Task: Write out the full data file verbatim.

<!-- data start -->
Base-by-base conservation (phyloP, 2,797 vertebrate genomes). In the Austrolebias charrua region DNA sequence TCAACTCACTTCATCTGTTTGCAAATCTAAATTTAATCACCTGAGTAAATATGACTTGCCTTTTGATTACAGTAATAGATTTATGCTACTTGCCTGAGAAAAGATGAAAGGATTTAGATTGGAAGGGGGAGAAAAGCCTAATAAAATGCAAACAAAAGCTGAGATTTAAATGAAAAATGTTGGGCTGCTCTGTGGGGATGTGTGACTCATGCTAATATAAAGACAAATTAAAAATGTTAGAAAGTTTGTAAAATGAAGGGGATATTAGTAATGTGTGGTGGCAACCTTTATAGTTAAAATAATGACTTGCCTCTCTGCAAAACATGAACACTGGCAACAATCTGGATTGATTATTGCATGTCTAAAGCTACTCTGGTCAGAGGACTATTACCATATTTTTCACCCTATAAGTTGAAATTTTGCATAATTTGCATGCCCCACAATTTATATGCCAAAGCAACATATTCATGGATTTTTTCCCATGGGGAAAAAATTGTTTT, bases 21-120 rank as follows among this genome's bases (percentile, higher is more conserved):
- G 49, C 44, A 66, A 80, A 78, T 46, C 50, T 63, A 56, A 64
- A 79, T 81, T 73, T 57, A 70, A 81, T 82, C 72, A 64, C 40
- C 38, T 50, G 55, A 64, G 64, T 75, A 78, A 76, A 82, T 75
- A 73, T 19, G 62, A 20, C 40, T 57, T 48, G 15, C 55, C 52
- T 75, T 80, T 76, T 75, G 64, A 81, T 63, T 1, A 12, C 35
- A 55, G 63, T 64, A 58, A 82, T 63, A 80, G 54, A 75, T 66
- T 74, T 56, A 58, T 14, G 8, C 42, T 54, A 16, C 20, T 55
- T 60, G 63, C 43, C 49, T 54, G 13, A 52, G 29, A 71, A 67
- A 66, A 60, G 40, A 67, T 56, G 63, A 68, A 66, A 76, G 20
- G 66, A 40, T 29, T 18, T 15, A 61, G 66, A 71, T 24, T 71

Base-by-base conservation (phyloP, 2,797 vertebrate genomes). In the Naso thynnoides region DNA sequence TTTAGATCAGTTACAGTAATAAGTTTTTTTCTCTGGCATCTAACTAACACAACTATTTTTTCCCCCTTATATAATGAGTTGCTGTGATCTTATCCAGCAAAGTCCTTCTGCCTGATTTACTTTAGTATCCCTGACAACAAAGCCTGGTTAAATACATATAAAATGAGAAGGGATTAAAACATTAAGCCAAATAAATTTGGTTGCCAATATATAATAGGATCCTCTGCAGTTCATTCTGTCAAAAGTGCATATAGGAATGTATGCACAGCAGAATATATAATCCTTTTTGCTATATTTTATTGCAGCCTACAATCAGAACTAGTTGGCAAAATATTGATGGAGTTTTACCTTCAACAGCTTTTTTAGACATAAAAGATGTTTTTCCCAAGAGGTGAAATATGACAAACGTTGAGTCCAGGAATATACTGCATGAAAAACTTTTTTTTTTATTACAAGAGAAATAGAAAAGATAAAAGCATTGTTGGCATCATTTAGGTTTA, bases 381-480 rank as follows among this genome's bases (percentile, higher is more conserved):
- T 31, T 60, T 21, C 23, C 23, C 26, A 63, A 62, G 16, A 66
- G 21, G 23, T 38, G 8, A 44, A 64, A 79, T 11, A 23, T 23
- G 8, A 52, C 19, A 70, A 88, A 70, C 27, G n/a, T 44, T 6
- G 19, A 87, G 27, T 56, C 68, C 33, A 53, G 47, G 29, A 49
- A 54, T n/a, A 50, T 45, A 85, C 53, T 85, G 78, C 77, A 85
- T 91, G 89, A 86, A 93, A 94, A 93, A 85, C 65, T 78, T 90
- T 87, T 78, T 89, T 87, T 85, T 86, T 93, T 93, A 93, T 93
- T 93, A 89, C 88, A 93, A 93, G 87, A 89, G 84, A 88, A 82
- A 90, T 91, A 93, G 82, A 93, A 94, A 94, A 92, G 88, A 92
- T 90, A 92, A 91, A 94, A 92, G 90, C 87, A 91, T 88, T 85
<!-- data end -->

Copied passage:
Base-by-base conservation (phyloP, 2,797 vertebrate genomes). In the Austrolebias charrua region DNA sequence TCAACTCACTTCATCTGTTTGCAAATCTAAATTTAATCACCTGAGTAAATATGACTTGCCTTTTGATTACAGTAATAGATTTATGCTACTTGCCTGAGAAAAGATGAAAGGATTTAGATTGGAAGGGGGAGAAAAGCCTAATAAAATGCAAACAAAAGCTGAGATTTAAATGAAAAATGTTGGGCTGCTCTGTGGGGATGTGTGACTCATGCTAATATAAAGACAAATTAAAAATGTTAGAAAGTTTGTAAAATGAAGGGGATATTAGTAATGTGTGGTGGCAACCTTTATAGTTAAAATAATGACTTGCCTCTCTGCAAAACATGAACACTGGCAACAATCTGGATTGATTATTGCATGTCTAAAGCTACTCTGGTCAGAGGACTATTACCATATTTTTCACCCTATAAGTTGAAATTTTGCATAATTTGCATGCCCCACAATTTATATGCCAAAGCAACATATTCATGGATTTTTTCCCATGGGGAAAAAATTGTTTT, bases 21-120 rank as follows among this genome's bases (percentile, higher is more conserved):
- G 49, C 44, A 66, A 80, A 78, T 46, C 50, T 63, A 56, A 64
- A 79, T 81, T 73, T 57, A 70, A 81, T 82, C 72, A 64, C 40
- C 38, T 50, G 55, A 64, G 64, T 75, A 78, A 76, A 82, T 75
- A 73, T 19, G 62, A 20, C 40, T 57, T 48, G 15, C 55, C 52
- T 75, T 80, T 76, T 75, G 64, A 81, T 63, T 1, A 12, C 35
- A 55, G 63, T 64, A 58, A 82, T 63, A 80, G 54, A 75, T 66
- T 74, T 56, A 58, T 14, G 8, C 42, T 54, A 16, C 20, T 55
- T 60, G 63, C 43, C 49, T 54, G 13, A 52, G 29, A 71, A 67
- A 66, A 60, G 40, A 67, T 56, G 63, A 68, A 66, A 76, G 20
- G 66, A 40, T 29, T 18, T 15, A 61, G 66, A 71, T 24, T 71

Base-by-base conservation (phyloP, 2,797 vertebrate genomes). In the Naso thynnoides region DNA sequence TTTAGATCAGTTACAGTAATAAGTTTTTTTCTCTGGCATCTAACTAACACAACTATTTTTTCCCCCTTATATAATGAGTTGCTGTGATCTTATCCAGCAAAGTCCTTCTGCCTGATTTACTTTAGTATCCCTGACAACAAAGCCTGGTTAAATACATATAAAATGAGAAGGGATTAAAACATTAAGCCAAATAAATTTGGTTGCCAATATATAATAGGATCCTCTGCAGTTCATTCTGTCAAAAGTGCATATAGGAATGTATGCACAGCAGAATATATAATCCTTTTTGCTATATTTTATTGCAGCCTACAATCAGAACTAGTTGGCAAAATATTGATGGAGTTTTACCTTCAACAGCTTTTTTAGACATAAAAGATGTTTTTCCCAAGAGGTGAAATATGACAAACGTTGAGTCCAGGAATATACTGCATGAAAAACTTTTTTTTTTATTACAAGAGAAATAGAAAAGATAAAAGCATTGTTGGCATCATTTAGGTTTA, bases 381-480 rank as follows among this genome's bases (percentile, higher is more conserved):
- T 31, T 60, T 21, C 23, C 23, C 26, A 63, A 62, G 16, A 66
- G 21, G 23, T 38, G 8, A 44, A 64, A 79, T 11, A 23, T 23
- G 8, A 52, C 19, A 70, A 88, A 70, C 27, G n/a, T 44, T 6
- G 19, A 87, G 27, T 56, C 68, C 33, A 53, G 47, G 29, A 49
- A 54, T n/a, A 50, T 45, A 85, C 53, T 85, G 78, C 77, A 85
- T 91, G 89, A 86, A 93, A 94, A 93, A 85, C 65, T 78, T 90
- T 87, T 78, T 89, T 87, T 85, T 86, T 93, T 93, A 93, T 93
- T 93, A 89, C 88, A 93, A 93, G 87, A 89, G 84, A 88, A 82
- A 90, T 91, A 93, G 82, A 93, A 94, A 94, A 92, G 88, A 92
- T 90, A 92, A 91, A 94, A 92, G 90, C 87, A 91, T 88, T 85